Dr. Britton provides more details about the resistance she came up against in the science and meditation communities after publishing data that contradicted their narratives of meditation as an infallibly positive pursuit.
How Meditation May Change the Brain
New York Times
Sindya N. Bhanoo
January 28, 2011
Over the December holidays, my husband went on a 10-day silent meditation retreat. Not my idea of fun, but he came back rejuvenated and energetic.
He said the experience was so transformational that he has committed to meditating for two hours daily, one hour in the morning and one in the evening, until the end of March. He’s running an experiment to determine whether and how meditation actually improves the quality of his life.
I’ll admit I’m a skeptic.
But now, scientists say that meditators like my husband may be benefiting from changes in their brains. The researchers report that those who meditated for about 30 minutes a day for eight weeks had measurable changes in gray-matter density in parts of the brain associated with memory, sense of self, empathy and stress. The findings will appear in the Jan. 30 issue of Psychiatry Research: Neuroimaging.
M.R.I. brain scans taken before and after the participants’ meditation regimen found increased gray matter in the hippocampus, an area important for learning and memory. The images also showed a reduction of gray matter in the amygdala, a region connected to anxiety and stress. A control group that did not practice meditation showed no such changes.
But how exactly did these study volunteers, all seeking stress reduction in their lives but new to the practice, meditate? So many people talk about meditating these days. Within four miles of our Bay Area home, there are at least six centers that offer some type of meditation class, and I often hear phrases like, “So how was your sit today?”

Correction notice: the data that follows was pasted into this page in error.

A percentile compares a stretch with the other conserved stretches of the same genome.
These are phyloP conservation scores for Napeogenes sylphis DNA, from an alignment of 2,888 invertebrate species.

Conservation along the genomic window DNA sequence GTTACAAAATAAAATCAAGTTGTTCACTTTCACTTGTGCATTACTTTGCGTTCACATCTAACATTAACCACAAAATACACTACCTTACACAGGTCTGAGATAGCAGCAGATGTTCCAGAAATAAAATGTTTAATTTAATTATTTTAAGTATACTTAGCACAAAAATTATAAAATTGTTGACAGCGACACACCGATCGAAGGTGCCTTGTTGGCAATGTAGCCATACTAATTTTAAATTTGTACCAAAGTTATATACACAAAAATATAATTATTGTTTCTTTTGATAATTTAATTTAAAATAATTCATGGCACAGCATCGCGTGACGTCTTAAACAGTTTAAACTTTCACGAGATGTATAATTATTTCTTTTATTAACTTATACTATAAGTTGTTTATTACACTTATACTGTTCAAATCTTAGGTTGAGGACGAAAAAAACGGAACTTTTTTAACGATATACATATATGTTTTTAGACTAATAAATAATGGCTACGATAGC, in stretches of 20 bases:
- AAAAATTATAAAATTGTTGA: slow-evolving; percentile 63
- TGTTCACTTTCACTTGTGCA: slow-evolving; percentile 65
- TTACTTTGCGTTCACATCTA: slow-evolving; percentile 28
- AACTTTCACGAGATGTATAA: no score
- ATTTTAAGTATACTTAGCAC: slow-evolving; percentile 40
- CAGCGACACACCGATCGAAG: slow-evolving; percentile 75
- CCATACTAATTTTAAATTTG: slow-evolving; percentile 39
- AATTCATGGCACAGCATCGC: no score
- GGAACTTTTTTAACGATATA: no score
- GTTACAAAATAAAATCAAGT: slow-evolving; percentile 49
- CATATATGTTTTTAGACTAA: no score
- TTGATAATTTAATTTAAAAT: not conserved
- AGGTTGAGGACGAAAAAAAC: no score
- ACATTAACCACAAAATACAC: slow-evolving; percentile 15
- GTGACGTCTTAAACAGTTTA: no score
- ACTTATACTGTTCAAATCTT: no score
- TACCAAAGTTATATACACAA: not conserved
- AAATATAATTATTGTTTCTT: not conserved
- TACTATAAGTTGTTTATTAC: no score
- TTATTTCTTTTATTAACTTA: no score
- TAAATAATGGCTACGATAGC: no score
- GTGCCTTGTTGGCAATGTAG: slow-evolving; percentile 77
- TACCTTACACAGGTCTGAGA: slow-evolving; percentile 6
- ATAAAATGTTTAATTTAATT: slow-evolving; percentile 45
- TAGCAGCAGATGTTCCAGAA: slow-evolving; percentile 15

Britta Hölzel, a psychologist at Massachusetts General Hospital and Harvard Medical School and the study’s lead author, said the participants practiced mindfulness meditation, a form of meditation that was introduced in the United States in the late 1970s. It traces its roots to the same ancient Buddhist techniques that my husband follows.
“The main idea is to use different objects to focus one’s attention, and it could be a focus on sensations of breathing, or emotions or thoughts, or observing any type of body sensations,” she said. “But it’s about bringing the mind back to the here and now, as opposed to letting the mind drift.”
Generally the meditators are seated upright on a chair or the floor and in silence, although sometimes there might be a guide leading a session, Dr. Hölzel said.
Of course, it’s important to remember that the human brain is complicated. Understanding what the increased density of gray matter really means is still, well, a gray area.
“The field is very, very young, and we don’t really know enough about it yet,” Dr. Hölzel said. “I would say these are still quite preliminary findings. We see that there is something there, but we have to replicate these findings and find out what they really mean.”
It has been hard to pinpoint the benefits of meditation, but a 2009 study suggests that meditation may reduce blood pressure in patients with coronary heart disease. And a 2007 study found that meditators have longer attention spans.
Previous studies have also shown that there are structural differences between the brains of meditators and those who don’t meditate, although this new study is the first to document changes in gray matter over time through meditation.
Ultimately, Dr. Hölzel said she and her colleagues would like to demonstrate how meditation results in definitive improvements in people’s lives.
“A lot of studies find that it increases well-being, improves quality of life, but it’s always hard to determine how you can objectively test that,” she said. “Relatively little is known about the brain and the psychological mechanisms about how this is being done.”
In a 2008 study published in the journal PloS One, researchers found that when meditators heard the sounds of people suffering, they had stronger activation levels in their temporal parietal junctures, a part of the brain tied to empathy, than people who did not meditate.
“They may be more willing to help when someone suffers, and act more compassionately,” Dr. Hölzel said.
Further study is needed, but that bodes well for me.
For now, I’m more than happy to support my husband’s little experiment, despite the fact that he now rises at 5 a.m. and is exhausted by 10 at night.
An empathetic husband who takes out the trash and puts gas in the car because he knows I don’t like to — I’ll take that.